Equipment availability, is of course, only part of the equation of health system readiness for a pandemic. To help ensure the availability and readiness of RTs to care for Canadians, the CSRT made efforts to mobilize RTs and ensure the health human resource needs are safely met in each province. These efforts included launch of a Rapid Response Refresher Toolkit to support RTs returning to practice after retirement, and those who identified the need for continuing professional development in specific areas of practice. We have also released new position statements to provide practice guidance in increasingly challenging work environments.
PHASE IV: PROVIDING SUSTAINABLE SUPPORTS FOR MEMBERS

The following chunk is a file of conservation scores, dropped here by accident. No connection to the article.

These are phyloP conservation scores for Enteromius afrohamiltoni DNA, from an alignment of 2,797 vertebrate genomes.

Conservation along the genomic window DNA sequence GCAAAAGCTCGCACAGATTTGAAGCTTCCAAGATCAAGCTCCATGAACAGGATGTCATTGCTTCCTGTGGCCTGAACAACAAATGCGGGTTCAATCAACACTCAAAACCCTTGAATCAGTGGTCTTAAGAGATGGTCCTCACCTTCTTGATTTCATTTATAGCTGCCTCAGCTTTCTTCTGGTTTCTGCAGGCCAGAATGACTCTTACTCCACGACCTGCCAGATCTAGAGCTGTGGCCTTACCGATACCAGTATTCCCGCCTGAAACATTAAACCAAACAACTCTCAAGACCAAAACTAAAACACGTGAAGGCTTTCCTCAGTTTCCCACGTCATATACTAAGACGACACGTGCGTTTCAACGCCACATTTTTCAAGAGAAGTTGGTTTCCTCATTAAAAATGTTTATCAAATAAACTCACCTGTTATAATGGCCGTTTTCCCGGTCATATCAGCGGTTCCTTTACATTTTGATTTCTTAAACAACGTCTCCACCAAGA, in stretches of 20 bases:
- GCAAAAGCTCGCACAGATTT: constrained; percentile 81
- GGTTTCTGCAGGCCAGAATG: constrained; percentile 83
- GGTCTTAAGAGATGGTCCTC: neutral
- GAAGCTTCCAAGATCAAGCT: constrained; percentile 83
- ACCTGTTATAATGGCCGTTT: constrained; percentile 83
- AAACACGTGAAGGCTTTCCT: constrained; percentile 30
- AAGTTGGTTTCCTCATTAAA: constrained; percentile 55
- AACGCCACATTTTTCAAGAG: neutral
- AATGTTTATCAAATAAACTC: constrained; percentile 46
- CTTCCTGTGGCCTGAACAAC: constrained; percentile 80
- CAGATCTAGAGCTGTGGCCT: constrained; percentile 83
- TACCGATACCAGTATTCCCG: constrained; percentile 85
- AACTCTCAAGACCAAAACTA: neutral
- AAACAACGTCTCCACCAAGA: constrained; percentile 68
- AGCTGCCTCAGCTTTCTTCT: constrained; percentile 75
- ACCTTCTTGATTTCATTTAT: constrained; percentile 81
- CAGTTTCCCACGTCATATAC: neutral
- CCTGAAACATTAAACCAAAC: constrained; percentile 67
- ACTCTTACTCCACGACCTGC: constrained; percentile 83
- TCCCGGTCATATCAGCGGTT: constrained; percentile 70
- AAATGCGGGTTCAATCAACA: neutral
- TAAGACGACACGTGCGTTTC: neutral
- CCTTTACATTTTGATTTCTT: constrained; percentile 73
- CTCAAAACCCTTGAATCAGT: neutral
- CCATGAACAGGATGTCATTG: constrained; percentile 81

Over the past months, the CSRT has been working harder than ever for its members with the announcement of additional CSRT initiatives that would help support them through the pandemic and beyond. CSRT open access courses were made available through the CSRT website on practice-oriented topics related to the care of patients during COVID-19. These were developed specifically with the intention of supporting seasoned practitioners, as well as those who might be returning to practice after retirement. COVID-19 specific e-courses continue to be developed in real time and released as the science on the topic grows. Additionally, the first ever CSRT e-conference series was officially announced. Prior to COVID-19, members had been looking forward to another incredible CSRT annual conference in Montreal. Like other many other associations, after cancellation of the CSRT national conference there was a need and opportunity to fill the void this educational opportunity reliably filled. Perhaps uniquely, the CSRT implemented the e-conference as a series that will occur over a six-month period, facilitating the attendance of a very busy membership.